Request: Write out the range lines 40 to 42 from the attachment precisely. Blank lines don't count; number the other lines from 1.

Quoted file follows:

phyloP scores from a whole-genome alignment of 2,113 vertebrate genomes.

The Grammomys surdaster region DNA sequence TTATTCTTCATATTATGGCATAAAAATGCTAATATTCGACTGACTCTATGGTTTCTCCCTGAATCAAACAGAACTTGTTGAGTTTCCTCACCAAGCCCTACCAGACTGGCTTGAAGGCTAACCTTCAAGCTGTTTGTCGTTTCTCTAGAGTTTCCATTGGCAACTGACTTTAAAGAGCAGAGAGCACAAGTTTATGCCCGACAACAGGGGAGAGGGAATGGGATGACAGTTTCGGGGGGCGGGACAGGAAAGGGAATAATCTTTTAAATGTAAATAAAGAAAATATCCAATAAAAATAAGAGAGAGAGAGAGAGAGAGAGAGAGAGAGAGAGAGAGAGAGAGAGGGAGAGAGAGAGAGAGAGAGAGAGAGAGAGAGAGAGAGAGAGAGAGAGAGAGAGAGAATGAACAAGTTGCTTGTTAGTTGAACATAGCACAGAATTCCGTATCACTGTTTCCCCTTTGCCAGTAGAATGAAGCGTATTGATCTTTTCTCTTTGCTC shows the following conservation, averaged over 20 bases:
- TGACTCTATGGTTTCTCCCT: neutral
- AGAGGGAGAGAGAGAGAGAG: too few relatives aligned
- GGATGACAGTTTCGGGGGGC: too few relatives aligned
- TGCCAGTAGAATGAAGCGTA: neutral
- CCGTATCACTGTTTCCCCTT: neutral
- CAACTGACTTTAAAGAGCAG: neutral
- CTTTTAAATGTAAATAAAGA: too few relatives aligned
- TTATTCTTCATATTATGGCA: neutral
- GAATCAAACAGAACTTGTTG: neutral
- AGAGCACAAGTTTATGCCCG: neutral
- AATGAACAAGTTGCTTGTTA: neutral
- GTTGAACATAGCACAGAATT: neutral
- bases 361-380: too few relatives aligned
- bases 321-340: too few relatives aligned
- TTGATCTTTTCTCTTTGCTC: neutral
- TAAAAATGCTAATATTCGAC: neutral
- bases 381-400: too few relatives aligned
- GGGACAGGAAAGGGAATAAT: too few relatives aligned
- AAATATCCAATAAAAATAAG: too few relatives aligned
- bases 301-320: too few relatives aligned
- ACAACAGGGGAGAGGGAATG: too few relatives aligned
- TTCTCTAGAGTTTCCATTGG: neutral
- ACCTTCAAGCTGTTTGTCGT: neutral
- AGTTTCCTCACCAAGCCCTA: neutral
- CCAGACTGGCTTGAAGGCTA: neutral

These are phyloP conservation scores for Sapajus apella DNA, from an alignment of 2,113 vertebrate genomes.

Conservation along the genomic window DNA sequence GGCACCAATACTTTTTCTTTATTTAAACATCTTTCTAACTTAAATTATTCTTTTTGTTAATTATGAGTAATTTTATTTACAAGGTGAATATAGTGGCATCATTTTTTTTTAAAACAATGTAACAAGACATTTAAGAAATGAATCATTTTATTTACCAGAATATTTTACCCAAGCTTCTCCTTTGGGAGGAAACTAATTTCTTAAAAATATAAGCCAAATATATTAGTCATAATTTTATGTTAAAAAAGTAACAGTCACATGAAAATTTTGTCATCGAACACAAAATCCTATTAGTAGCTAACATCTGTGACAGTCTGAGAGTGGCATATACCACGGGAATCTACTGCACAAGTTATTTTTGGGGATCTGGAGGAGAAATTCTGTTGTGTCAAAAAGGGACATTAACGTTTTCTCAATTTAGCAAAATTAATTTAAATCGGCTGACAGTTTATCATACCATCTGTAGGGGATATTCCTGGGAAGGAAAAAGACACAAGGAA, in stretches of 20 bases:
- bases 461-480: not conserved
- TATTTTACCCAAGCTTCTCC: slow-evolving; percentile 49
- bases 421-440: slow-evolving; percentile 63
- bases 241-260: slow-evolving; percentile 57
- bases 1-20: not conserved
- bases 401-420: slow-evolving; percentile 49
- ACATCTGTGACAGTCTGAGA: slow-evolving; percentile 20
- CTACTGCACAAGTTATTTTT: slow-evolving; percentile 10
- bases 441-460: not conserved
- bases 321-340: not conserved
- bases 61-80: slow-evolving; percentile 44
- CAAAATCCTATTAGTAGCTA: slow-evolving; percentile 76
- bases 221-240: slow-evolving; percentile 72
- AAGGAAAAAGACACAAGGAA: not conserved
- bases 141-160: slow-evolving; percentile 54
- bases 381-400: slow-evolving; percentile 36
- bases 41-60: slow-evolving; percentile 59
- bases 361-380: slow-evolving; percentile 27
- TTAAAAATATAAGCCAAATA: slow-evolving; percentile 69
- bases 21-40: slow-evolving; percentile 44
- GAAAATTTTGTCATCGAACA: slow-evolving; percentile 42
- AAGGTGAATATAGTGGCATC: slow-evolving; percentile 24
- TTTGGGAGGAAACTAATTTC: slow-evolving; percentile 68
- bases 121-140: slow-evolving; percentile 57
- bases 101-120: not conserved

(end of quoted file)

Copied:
- bases 61-80: slow-evolving; percentile 44
- CAAAATCCTATTAGTAGCTA: slow-evolving; percentile 76
- bases 221-240: slow-evolving; percentile 72